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Stanford Report, March 8, 2000

Grant will boost awareness of non-visible disabilities

Joan Bisagno, director of Stanford's Disability Resource Center, thumbs through a mostly illegible assignment turned in by a "brilliant" student and notes, "He can't organize himself on paper."

The cursive writing in the text is crammed, uneven and shows a "spatial-orientation problem," Bisagno says.

Faculty can help create an environment supportive of students' non-visible learning disabilities -- the primary aim of a three-year project Stanford is undertaking in collaboration with four Ivy League schools.

With an $800,000 grant awarded by the U.S. Department of Education, the consortium will promote awareness among faculty and administrators about non-visible disabilities among undergraduates and devise methods to accommodate them.

In printed material the consortium leaders note: "Aside from physical barriers that may exist on campuses, attitudes and behaviors toward students with disabilities form the most prominent barrier to educational access."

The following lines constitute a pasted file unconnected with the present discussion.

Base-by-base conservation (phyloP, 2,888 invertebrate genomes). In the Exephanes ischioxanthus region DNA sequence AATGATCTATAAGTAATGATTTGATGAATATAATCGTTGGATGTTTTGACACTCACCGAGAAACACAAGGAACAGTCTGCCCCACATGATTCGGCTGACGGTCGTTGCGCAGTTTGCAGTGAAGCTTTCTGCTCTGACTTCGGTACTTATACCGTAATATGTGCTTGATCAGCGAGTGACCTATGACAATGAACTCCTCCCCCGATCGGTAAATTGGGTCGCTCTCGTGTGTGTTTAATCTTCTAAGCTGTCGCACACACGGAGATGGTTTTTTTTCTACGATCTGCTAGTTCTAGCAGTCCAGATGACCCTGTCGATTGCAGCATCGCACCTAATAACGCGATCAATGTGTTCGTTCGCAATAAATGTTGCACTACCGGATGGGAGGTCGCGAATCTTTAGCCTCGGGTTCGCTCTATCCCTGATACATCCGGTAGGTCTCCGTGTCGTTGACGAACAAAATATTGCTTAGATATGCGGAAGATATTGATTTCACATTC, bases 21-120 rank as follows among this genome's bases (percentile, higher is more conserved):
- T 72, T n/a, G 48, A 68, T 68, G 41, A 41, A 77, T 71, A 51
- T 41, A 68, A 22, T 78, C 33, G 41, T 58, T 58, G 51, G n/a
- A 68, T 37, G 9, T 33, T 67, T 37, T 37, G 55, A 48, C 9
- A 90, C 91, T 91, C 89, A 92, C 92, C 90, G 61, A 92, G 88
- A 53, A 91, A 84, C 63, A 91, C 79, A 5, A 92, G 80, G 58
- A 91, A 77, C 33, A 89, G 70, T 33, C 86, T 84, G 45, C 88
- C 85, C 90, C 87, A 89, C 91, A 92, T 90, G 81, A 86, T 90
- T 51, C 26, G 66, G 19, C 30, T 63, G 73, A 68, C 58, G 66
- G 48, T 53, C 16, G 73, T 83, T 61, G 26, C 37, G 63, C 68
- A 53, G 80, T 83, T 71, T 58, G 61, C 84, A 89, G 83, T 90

And where non-visible disabilities are concerned, "there tends to be more skepticism," says Bisagno, the campus coordinator for Stanford. At this university, thoughts of "disability" and "Stanford" seem like "a contradiction," she points out.

At Stanford, nearly 400 undergraduate students with non-visible learning disabilities are registered at the Disability Resource Center. These can include psychiatric disorders, learning disabilities and chronic illness. There may be more students afflicted with these problems, but fear of prejudice, discrimination and stigma may prevent them from disclosing their conditions.

The first step taken in this preliminary stage of the project was the distribution of a survey to faculty members last month. So far, fewer than 50 responses have been returned. Bisagno is depending on data collected from the surveys to help her set up workshops for faculty later this year.

While there may be concern among faculty that they "don't have time" to fill out the three-and-a-half page survey that is mostly in check-off format, Bisagno says the results can assist project staff in helping to break down possible stereotypes and assert the legitimacy of disabilities.

"We don't want to burden faculty -- we want to ease their burden," Bisagno says.

In the second and third years of the endeavor, a demonstration project or multimedia tool will be developed that can be presented at all the institutions.

The other universities participating in the project are Columbia, Brown, Harvard and Dartmouth. SR